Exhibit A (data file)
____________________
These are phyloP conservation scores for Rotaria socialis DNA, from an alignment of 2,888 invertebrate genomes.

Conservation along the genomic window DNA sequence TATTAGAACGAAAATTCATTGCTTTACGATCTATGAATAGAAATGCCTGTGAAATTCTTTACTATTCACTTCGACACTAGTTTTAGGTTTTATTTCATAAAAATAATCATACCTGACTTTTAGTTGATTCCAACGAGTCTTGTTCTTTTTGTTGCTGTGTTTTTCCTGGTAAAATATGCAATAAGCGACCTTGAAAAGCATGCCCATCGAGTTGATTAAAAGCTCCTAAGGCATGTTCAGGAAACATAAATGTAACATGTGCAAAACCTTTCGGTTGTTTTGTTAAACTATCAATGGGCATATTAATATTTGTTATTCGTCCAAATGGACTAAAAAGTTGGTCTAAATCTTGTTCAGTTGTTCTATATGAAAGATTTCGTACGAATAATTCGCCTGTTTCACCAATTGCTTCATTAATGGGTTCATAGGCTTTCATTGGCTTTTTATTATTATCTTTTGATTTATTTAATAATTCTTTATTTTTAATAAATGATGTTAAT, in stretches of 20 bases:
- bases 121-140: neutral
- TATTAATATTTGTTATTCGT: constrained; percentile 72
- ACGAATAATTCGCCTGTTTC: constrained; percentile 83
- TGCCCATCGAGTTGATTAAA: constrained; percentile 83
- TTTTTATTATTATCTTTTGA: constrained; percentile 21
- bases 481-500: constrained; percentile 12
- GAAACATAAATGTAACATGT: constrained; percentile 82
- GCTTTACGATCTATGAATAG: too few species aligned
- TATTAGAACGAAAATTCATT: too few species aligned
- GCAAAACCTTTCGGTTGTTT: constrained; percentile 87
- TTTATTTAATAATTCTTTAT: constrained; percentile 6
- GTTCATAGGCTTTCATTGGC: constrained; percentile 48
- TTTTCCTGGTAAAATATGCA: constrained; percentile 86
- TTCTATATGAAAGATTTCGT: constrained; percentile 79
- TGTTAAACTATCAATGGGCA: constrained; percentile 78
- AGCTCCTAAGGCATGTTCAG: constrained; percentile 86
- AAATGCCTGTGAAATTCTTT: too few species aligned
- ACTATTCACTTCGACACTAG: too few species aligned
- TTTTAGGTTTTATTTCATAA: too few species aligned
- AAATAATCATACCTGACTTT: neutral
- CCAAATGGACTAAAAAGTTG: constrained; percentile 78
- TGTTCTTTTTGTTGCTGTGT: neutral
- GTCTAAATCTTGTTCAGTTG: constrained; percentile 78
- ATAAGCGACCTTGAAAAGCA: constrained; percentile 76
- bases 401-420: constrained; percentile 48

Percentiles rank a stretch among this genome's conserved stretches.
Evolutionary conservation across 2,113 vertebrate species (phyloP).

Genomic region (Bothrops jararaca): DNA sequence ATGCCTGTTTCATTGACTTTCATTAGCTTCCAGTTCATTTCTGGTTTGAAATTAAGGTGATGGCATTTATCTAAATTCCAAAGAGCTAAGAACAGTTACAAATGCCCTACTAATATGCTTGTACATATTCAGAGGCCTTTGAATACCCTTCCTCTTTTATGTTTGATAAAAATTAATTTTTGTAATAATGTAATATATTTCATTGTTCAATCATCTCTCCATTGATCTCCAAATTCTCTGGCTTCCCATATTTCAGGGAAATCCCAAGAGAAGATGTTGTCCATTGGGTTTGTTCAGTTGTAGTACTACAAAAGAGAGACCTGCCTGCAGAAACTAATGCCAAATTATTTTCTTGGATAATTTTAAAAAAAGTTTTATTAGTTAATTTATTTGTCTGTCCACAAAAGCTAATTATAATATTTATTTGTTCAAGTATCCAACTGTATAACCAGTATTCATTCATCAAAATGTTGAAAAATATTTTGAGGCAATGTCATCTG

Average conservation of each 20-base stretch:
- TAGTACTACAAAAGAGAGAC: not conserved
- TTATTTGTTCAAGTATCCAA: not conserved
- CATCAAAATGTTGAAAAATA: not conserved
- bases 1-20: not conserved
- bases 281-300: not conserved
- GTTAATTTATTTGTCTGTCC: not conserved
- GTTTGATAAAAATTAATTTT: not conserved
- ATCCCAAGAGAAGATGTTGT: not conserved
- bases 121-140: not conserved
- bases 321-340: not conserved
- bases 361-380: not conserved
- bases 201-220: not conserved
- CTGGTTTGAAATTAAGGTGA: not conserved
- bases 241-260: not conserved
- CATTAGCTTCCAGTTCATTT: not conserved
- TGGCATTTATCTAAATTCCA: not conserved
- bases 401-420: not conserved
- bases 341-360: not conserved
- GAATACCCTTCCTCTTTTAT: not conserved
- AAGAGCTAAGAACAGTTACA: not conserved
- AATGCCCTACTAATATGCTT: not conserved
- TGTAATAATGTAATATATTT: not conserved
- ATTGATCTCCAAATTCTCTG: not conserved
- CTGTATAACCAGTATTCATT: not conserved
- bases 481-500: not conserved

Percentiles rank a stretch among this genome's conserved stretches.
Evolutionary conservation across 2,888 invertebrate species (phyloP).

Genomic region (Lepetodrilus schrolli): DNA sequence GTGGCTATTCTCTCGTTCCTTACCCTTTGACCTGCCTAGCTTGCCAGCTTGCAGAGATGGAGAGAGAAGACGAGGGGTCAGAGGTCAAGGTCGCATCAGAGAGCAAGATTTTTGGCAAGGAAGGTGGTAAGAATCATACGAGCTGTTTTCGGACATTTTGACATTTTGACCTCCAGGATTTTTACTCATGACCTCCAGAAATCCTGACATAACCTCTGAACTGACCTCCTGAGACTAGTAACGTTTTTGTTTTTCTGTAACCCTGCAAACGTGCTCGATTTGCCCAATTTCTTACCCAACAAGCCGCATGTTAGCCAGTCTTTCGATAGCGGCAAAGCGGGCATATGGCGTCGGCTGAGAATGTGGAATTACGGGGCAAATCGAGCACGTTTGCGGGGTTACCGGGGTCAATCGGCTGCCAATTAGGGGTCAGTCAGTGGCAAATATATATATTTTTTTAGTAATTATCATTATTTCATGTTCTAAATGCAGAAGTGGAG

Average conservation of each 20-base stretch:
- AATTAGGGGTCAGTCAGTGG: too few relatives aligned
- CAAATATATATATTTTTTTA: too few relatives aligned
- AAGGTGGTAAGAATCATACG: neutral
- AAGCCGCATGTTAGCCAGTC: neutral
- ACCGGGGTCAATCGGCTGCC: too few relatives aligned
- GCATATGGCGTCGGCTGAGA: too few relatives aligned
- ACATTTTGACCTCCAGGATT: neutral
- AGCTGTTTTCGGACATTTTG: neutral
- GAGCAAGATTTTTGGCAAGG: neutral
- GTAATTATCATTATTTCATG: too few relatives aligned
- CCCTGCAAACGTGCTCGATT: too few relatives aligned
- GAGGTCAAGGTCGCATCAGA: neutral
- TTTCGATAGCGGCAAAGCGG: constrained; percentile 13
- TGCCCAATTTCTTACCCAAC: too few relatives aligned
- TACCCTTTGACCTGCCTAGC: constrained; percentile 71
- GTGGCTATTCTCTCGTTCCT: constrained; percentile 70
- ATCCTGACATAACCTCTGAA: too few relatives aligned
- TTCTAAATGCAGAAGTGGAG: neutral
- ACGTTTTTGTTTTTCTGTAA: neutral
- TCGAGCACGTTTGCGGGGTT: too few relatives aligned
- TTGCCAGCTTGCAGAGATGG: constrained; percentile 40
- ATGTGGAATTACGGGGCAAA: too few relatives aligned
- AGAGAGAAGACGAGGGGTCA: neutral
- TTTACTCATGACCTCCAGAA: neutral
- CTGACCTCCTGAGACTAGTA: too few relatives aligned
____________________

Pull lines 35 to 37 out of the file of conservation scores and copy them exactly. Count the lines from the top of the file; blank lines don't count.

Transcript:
- bases 1-20: not conserved
- bases 281-300: not conserved
- GTTAATTTATTTGTCTGTCC: not conserved